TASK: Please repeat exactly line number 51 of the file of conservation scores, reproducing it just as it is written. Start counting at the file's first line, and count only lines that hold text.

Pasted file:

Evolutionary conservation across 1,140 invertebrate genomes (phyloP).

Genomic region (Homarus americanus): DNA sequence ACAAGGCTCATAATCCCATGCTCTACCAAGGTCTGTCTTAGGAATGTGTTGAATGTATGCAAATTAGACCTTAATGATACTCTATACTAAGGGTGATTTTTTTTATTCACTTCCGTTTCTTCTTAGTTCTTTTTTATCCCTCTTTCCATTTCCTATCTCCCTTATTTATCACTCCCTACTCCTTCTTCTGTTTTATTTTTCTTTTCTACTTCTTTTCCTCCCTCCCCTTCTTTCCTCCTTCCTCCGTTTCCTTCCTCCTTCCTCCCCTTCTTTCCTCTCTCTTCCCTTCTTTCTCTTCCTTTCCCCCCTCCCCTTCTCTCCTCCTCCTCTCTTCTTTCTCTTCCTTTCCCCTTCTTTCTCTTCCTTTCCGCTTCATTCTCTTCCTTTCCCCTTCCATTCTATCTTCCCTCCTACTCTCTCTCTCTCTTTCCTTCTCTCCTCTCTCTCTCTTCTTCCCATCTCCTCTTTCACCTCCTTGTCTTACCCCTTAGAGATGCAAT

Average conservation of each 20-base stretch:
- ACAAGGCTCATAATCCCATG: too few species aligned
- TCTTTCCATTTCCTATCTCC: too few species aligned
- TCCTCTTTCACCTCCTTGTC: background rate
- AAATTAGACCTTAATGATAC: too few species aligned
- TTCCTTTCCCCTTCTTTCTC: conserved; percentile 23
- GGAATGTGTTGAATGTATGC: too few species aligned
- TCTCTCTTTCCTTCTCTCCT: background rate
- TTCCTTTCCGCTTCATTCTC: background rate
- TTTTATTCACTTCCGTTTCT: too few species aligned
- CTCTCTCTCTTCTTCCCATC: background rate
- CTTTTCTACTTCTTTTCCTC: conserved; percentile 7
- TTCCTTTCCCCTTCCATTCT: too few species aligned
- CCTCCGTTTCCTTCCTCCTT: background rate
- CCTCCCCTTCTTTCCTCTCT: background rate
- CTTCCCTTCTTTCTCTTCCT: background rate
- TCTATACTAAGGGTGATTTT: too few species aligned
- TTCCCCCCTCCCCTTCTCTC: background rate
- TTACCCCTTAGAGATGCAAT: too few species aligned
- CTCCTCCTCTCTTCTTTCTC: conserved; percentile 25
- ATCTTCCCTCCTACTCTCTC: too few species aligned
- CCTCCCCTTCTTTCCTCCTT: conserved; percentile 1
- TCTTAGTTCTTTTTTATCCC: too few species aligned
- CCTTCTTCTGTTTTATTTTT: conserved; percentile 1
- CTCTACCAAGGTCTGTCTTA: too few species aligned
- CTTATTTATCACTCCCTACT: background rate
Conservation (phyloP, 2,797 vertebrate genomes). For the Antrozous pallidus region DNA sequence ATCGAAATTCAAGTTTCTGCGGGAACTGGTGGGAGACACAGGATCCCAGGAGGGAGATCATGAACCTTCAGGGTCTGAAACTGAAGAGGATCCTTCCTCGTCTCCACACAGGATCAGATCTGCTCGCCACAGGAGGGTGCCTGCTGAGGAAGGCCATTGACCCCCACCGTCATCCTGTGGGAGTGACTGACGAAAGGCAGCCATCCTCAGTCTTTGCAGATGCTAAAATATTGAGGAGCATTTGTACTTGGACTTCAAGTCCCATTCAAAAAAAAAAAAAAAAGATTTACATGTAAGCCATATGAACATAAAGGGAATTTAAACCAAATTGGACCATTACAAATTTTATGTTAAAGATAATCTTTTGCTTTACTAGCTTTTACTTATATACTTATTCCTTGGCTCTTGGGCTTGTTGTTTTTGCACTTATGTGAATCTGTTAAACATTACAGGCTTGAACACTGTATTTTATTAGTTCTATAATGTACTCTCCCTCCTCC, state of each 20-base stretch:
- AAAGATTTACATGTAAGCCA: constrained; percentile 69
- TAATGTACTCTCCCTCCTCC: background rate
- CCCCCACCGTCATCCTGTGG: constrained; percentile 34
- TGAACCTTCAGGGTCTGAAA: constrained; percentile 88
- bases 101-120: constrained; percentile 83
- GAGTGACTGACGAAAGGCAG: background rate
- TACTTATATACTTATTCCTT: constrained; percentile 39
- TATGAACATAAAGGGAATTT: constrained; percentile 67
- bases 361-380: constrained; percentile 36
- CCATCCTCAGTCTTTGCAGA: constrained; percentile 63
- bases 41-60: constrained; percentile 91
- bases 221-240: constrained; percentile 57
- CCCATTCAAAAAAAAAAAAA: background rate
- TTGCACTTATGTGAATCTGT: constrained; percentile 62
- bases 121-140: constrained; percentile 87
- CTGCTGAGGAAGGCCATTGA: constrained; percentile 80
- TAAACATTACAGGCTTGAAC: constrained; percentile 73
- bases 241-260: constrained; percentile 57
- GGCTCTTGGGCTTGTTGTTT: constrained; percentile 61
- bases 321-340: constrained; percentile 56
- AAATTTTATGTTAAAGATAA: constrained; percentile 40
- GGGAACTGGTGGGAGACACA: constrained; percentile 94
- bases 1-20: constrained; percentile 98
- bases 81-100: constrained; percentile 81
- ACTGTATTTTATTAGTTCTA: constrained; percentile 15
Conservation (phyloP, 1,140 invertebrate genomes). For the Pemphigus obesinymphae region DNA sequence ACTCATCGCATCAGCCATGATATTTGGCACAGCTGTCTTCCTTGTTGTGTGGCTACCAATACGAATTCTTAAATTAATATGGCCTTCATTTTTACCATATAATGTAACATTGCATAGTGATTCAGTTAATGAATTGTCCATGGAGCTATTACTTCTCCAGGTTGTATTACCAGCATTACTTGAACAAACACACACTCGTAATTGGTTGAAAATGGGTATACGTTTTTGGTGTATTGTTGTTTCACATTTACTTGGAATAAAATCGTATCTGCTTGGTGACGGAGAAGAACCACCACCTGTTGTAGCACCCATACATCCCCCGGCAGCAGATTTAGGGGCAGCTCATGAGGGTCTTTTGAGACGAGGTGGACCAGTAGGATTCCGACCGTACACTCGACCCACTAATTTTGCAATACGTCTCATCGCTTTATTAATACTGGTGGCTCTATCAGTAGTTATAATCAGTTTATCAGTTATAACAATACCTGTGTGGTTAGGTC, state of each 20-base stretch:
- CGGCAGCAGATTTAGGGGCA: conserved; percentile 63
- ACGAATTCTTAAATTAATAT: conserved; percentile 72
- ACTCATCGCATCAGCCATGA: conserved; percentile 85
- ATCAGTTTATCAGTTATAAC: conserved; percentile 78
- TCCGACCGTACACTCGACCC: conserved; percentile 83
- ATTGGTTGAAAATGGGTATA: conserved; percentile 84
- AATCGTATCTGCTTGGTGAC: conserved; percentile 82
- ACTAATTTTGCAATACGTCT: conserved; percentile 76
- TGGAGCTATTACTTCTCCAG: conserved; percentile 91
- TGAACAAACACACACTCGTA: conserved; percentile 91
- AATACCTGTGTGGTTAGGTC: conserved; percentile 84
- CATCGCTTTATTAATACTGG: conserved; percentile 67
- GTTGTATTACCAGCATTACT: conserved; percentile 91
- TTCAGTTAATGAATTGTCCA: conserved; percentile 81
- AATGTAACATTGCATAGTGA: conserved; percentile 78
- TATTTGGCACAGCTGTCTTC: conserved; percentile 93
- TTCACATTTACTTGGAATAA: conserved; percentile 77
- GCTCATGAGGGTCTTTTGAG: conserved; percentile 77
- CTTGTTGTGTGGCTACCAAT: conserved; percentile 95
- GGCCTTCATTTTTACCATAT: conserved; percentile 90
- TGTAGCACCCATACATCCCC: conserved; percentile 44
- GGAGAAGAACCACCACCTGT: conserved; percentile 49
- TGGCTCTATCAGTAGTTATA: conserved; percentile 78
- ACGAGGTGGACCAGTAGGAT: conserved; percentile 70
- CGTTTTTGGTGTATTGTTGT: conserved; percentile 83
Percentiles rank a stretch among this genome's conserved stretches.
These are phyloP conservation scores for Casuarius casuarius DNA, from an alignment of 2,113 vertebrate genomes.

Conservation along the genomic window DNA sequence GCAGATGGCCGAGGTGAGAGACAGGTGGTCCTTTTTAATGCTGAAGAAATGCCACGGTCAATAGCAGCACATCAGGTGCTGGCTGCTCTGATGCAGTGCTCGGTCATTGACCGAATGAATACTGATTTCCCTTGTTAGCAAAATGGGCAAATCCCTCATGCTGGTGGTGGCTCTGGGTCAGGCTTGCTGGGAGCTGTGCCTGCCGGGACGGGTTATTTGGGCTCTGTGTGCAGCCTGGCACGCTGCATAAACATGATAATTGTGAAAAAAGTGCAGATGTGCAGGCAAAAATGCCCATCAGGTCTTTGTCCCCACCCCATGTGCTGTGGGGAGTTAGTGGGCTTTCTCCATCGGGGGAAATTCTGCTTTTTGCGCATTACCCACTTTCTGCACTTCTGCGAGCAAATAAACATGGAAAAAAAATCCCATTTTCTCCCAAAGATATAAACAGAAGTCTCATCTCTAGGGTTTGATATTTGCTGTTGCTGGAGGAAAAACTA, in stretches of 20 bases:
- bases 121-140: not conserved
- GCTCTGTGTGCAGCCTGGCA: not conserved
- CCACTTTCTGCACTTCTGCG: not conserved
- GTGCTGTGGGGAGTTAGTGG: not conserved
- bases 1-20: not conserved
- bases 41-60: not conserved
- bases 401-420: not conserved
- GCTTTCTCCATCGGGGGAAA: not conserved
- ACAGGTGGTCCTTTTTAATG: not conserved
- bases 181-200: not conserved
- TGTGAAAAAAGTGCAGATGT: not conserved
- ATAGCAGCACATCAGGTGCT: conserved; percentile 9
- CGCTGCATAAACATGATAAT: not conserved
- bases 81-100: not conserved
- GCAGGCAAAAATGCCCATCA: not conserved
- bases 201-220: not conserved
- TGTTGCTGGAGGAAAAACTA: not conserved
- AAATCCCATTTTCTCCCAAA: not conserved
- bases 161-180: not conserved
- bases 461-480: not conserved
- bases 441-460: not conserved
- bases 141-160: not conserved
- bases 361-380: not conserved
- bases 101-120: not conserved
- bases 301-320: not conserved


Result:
- GGGAACTGGTGGGAGACACA: constrained; percentile 94